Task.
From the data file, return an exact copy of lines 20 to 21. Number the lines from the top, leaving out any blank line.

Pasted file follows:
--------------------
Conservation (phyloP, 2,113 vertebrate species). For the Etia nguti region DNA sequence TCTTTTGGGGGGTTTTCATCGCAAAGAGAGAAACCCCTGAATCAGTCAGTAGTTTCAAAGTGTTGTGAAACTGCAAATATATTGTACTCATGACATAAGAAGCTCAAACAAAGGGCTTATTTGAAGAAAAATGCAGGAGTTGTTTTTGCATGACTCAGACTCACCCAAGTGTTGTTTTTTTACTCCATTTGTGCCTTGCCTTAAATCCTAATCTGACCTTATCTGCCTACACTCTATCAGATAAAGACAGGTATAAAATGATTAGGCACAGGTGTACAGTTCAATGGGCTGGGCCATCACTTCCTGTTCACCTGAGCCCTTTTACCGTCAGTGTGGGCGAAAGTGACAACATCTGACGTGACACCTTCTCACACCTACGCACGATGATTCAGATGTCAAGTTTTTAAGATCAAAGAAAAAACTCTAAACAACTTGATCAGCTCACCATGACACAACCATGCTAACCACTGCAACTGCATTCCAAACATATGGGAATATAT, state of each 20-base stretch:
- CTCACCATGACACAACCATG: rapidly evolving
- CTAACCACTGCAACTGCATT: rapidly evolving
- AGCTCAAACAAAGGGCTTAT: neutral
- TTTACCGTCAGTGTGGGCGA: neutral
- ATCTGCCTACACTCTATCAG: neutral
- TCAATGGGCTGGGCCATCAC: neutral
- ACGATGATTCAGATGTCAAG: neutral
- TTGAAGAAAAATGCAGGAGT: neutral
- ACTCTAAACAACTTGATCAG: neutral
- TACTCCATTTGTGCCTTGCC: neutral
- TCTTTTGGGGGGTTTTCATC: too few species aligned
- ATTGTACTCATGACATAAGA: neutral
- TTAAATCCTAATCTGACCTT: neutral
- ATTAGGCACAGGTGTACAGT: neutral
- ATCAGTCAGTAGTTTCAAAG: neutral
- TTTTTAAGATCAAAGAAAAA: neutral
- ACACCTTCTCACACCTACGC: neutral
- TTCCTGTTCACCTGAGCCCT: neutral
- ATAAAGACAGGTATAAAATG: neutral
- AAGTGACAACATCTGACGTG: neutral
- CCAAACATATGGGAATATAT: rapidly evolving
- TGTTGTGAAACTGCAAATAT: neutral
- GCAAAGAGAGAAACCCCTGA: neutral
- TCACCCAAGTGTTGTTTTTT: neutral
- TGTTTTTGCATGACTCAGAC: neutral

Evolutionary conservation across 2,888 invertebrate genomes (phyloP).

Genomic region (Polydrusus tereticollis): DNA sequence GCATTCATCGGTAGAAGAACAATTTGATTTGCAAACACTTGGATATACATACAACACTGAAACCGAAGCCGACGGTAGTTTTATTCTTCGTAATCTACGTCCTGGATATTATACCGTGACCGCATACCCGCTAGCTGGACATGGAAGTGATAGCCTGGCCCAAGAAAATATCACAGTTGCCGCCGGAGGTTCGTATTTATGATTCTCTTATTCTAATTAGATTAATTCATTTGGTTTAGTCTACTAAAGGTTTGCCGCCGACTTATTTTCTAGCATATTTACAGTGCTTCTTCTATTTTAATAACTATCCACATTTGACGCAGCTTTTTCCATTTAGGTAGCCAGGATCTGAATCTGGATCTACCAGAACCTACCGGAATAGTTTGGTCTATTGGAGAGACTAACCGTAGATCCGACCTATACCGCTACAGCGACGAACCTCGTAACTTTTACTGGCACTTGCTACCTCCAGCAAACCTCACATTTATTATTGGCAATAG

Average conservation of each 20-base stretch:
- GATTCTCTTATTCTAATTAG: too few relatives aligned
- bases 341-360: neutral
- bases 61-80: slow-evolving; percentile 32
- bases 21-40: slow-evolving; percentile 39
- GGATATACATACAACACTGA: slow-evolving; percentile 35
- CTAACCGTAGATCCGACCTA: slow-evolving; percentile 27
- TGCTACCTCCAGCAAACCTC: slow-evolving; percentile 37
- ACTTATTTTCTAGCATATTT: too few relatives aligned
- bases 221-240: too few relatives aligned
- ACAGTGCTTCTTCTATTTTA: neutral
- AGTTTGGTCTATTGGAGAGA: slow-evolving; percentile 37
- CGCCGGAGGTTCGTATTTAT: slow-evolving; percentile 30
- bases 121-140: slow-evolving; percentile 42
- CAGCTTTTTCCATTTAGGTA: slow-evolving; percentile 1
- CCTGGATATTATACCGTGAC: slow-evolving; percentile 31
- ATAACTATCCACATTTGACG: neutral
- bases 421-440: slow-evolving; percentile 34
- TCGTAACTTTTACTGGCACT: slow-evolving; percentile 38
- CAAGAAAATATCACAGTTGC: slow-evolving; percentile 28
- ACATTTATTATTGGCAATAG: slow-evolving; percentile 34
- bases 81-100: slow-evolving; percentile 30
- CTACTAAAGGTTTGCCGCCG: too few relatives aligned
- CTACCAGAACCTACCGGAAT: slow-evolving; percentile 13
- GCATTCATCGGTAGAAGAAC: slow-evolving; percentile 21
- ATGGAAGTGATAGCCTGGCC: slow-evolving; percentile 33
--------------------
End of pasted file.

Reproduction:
- ATAAAGACAGGTATAAAATG: neutral
- AAGTGACAACATCTGACGTG: neutral